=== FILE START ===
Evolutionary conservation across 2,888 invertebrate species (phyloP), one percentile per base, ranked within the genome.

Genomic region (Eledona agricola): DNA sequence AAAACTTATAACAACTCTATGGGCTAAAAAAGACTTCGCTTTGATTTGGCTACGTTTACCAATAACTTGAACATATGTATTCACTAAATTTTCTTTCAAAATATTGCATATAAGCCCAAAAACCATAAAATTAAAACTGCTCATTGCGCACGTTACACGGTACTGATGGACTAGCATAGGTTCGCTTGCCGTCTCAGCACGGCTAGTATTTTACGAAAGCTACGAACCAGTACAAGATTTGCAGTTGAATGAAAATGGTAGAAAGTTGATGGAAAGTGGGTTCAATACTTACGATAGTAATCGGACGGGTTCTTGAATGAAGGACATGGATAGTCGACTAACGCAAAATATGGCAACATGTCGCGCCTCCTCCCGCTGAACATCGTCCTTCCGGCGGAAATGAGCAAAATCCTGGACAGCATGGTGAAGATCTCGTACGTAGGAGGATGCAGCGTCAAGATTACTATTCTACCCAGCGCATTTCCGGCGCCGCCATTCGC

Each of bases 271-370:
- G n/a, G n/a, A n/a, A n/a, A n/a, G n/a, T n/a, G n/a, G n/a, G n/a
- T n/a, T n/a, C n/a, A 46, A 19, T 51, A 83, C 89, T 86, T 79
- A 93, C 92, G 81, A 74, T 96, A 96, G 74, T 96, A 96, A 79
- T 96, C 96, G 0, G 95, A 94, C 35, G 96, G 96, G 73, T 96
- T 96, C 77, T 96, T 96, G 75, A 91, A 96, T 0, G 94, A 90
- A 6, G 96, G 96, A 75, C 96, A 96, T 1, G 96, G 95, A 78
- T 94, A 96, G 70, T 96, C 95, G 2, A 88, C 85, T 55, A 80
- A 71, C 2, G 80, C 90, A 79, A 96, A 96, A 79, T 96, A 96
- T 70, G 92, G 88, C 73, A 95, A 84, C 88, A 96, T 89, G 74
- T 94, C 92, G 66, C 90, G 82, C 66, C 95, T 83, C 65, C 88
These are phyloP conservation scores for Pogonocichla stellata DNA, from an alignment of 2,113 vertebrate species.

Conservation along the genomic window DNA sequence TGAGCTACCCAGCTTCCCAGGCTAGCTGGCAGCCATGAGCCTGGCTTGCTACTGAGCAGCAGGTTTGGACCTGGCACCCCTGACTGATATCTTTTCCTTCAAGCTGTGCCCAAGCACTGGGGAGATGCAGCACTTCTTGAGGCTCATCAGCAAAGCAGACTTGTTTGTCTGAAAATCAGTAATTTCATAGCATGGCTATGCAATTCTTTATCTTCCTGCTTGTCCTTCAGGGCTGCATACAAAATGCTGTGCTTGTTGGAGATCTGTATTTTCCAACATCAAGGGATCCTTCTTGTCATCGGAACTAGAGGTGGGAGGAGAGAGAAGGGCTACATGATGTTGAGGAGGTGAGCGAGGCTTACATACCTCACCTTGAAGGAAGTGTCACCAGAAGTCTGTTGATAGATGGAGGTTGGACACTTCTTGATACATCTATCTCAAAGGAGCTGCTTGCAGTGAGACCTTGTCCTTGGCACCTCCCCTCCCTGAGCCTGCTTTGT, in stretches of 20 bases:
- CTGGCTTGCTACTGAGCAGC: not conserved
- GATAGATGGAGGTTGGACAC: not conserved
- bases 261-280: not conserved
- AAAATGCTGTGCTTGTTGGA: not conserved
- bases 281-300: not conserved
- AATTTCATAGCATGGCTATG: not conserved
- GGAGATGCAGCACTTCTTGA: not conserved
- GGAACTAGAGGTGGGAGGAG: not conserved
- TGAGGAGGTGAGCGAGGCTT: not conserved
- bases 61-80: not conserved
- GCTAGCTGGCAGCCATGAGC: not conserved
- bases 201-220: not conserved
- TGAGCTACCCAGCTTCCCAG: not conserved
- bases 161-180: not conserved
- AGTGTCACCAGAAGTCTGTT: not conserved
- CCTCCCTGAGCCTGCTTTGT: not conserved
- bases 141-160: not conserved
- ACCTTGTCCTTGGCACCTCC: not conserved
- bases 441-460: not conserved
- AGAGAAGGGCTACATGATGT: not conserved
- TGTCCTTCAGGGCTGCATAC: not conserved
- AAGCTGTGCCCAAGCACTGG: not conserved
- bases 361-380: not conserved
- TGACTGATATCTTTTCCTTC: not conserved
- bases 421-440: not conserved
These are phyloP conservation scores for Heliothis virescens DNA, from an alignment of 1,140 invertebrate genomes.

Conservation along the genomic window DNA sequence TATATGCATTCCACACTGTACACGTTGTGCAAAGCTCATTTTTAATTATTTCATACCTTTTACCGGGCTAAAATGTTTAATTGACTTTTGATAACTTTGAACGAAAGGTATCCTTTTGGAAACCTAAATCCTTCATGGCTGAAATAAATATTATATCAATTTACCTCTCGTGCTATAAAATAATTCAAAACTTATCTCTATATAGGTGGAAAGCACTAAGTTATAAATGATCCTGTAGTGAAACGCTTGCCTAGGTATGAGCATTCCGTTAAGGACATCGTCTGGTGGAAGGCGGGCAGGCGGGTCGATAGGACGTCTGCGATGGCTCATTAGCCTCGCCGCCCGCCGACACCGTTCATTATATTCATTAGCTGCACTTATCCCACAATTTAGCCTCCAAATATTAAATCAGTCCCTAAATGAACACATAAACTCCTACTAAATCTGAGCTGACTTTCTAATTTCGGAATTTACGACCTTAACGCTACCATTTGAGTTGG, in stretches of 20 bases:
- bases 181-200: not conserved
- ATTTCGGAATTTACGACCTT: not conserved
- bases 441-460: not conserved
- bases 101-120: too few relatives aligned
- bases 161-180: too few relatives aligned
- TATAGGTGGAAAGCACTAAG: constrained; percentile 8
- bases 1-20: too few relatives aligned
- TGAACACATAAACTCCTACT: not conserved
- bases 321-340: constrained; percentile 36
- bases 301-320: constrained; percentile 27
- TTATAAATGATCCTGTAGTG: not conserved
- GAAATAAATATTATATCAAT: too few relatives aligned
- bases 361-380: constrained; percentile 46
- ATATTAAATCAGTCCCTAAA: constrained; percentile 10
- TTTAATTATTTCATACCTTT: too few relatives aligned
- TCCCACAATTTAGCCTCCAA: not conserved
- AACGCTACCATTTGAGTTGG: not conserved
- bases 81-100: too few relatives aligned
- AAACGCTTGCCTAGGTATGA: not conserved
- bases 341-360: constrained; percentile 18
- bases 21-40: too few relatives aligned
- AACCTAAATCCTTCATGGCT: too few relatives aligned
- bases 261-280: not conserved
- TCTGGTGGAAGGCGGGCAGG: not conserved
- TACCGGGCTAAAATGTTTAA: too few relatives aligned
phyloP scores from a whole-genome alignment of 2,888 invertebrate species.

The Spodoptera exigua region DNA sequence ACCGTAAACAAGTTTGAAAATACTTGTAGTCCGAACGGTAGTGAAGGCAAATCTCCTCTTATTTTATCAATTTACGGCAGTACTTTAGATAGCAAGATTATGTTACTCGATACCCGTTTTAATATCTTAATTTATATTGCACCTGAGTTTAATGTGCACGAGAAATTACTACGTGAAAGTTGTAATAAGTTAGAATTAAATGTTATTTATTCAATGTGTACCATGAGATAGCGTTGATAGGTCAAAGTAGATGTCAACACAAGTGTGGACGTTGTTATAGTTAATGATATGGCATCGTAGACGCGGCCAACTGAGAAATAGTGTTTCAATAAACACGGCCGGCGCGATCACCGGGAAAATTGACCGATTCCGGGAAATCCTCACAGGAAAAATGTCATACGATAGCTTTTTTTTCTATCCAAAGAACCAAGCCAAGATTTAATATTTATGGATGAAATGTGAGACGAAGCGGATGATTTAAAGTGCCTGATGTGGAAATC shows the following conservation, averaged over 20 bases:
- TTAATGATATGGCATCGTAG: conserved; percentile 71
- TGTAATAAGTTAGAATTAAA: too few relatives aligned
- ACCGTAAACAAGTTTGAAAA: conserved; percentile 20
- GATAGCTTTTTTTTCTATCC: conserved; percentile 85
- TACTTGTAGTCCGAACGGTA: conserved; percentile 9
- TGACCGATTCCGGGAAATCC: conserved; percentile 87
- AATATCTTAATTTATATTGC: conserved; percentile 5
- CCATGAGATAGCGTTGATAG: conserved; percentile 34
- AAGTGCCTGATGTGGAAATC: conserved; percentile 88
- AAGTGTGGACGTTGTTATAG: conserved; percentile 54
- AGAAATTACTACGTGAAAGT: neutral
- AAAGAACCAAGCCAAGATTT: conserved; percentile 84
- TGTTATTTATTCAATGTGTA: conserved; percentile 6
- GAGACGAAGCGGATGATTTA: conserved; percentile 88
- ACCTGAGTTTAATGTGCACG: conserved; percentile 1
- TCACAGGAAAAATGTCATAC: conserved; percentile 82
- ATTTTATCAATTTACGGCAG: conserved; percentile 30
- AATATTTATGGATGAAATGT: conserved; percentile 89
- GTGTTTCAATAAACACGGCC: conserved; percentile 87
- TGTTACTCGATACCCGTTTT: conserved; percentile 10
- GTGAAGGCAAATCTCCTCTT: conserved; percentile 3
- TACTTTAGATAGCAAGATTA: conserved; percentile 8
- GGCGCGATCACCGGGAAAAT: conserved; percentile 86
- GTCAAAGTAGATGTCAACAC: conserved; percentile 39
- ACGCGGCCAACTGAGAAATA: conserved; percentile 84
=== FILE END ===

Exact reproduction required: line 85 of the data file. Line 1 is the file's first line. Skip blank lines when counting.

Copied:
- TCACAGGAAAAATGTCATAC: conserved; percentile 82